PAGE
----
2. Prepare your apples by cutting them into fourths and removing the core and stem. You don’t want any seeds or hard bits in your mix.

  3. Use a food processor to blend the apples. The mix should have an even consistency, ideally somewhere between apple chunks and apple sauce.

  4. Put the mush in a saucepan and heat it briefly. This is to remove some water (your shisha will burn better with no excess moisture). Make sure to monitor the process and stir regularly to avoid burning your apples.

  5. Let it cool off and add glycerine to the mix. Vegetarian glycerine will work just as well. Glycerine will do a few jobs at once:

    - Absorb moisture from other ingredients

    - Make the mix bind nicely with the tobacco

    - Create a sort of evenness in your shisha, preventing a quick and uneven burn

    - Add a sweet flavour, resembling sugar

    - Help to preserve your shisha tobacco

    Yet, you don’t necessarily need to use it. If you don’t have any or prefer not to use glycerine, simply don’t.

  6. Now it gets really exciting—mix it all together. Put everything in a large mixing bowl and use your hands or a fork to mix it through evenly. Add a little honey/molasses/glycerine if the mix seems too dry.

  7. Next, use your hands to mould your shisha tobacco into one big ball, and wrap it fully in one large piece of tin foil. Put the ball in an oven-safe tray and bake it at the lowest available temperature for about an hour (or 45 minutes at 80°C). Let it cool down in the foil.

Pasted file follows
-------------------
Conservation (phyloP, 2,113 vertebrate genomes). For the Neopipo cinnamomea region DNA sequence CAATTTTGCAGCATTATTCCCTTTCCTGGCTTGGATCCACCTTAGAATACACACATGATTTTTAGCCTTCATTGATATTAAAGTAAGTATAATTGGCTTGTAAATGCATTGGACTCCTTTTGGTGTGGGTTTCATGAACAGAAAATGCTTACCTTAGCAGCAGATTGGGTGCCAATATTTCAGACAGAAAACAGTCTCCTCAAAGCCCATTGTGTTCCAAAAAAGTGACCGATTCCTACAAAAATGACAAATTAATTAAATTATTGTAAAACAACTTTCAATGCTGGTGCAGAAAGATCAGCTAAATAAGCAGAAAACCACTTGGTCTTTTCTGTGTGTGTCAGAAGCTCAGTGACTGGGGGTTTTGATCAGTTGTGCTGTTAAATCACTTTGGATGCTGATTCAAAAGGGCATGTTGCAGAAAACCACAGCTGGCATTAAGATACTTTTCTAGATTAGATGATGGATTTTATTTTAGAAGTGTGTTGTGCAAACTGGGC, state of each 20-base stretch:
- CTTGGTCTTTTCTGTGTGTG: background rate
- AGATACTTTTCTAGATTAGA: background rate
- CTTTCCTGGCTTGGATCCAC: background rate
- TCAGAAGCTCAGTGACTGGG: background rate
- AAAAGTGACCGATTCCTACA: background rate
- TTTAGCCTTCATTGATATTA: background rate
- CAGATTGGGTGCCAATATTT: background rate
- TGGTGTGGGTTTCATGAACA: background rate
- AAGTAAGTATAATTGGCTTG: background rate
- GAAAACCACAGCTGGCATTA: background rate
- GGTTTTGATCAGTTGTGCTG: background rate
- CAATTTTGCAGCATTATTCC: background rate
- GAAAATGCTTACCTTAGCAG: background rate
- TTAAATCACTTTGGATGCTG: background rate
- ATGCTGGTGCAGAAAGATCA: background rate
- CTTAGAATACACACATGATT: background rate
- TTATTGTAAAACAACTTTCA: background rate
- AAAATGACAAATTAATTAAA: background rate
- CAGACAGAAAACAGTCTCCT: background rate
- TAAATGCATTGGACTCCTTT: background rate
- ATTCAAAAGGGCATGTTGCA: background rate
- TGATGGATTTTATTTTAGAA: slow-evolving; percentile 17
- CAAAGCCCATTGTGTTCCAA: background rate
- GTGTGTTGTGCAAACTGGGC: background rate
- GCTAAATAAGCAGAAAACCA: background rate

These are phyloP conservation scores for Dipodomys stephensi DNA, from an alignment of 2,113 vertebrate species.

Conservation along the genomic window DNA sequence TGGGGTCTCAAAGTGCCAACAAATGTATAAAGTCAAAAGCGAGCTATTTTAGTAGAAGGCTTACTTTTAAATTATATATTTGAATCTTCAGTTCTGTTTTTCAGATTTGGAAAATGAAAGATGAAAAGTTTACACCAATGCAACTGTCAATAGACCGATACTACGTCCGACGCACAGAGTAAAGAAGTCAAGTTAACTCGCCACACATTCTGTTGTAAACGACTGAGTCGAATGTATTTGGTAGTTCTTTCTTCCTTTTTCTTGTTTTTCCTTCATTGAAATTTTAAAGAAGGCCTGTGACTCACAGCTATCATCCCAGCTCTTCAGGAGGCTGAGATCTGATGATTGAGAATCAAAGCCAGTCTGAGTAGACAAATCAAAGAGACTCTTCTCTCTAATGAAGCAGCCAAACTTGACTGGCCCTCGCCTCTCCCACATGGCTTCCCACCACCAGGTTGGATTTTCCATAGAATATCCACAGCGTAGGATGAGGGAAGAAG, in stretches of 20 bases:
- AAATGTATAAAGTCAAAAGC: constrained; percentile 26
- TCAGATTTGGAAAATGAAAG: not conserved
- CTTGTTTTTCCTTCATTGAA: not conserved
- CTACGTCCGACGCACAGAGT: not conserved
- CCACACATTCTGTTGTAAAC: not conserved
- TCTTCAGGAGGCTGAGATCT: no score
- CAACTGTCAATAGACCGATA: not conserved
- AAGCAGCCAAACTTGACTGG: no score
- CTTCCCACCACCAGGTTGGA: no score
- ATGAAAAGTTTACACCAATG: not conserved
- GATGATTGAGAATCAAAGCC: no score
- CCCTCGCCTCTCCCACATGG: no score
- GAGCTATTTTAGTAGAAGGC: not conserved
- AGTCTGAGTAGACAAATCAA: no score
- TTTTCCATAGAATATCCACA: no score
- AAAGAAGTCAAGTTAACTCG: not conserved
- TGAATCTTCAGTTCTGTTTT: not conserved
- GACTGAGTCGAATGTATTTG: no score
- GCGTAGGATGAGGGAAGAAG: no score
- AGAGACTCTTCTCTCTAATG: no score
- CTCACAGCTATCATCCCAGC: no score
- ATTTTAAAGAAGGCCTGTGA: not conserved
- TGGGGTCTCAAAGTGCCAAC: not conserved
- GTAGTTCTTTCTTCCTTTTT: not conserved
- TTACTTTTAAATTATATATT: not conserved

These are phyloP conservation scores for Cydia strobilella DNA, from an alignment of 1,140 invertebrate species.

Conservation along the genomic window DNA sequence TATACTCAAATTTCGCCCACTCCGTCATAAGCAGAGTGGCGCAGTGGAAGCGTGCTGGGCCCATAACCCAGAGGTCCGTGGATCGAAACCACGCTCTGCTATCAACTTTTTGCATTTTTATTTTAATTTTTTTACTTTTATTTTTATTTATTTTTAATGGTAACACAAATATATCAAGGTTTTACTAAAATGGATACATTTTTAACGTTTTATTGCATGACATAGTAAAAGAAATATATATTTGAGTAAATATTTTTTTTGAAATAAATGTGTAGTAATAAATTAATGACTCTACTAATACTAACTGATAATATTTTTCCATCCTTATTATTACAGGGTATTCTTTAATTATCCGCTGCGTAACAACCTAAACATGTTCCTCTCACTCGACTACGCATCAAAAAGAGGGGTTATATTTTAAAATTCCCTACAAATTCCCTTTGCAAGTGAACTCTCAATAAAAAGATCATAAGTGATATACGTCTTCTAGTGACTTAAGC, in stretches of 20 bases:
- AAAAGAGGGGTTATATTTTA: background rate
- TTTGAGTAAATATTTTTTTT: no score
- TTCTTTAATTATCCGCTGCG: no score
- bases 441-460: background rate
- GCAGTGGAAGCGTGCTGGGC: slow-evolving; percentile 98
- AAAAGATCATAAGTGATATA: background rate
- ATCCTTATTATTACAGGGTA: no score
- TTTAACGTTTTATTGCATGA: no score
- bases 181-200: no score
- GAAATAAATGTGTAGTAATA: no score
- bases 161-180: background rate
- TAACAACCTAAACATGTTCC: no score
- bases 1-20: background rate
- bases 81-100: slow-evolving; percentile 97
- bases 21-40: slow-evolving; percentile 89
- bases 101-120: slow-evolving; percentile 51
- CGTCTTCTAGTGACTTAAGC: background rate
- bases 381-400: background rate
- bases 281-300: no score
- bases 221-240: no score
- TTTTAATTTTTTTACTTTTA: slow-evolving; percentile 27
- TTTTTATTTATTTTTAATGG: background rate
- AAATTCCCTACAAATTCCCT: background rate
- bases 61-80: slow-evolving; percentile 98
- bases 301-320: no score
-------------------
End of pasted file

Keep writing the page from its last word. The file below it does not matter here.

8. Lastly, add any extra flavourings you fancy, for example vanilla extract or even more glycerine. You can also add more honey or molasses to impart some moisture if it seems too dry.

Related article

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How to store shisha tobacco

How to store shisha tobacco

Before using it for the first time, let your shisha tobacco rest in the fridge overnight. Once it’s cooled off and you’ve finalised your flavouring, put it into an airtight container and place it in the fridge. This will enhance the quality of your smoke significantly. If it seems too dry the next day, just add a little honey or molasses again.

If you don’t use all of it in one go, keep storing your shisha tobacco in the fridge. You’ll probably find the taste changes slightly from day to day, quite possibly improving.

Whether and when your shisha will go out of date largely depends on the ingredients you used. These are some signs that your shisha tobacco has gone bad:

  • Shisha has become dry. If it lacks a little moisture, add some as recommended above. If it’s no longer wet, it’s no longer fresh either.
  • Shisha smells odd
  • Strange colours
  • Fuzzy texture

If your shisha exhibits any of these symptoms, better don’t smoke it. At the very least, it probably won’t be enjoyable anymore. And at worst, it may put your health at risk.

Storing it in an airtight container and keeping it refrigerated will certainly prolong your product’s shelf life.

Create your own shisha sensation

Create your own shisha sensation

Making your own shisha tobacco can be incredibly rewarding. Hopefully, our tips and instructions guide you smoothly through the process. Get as creative as you’d like—more simple or complex variations are equally viable. And finally, enjoy smoking!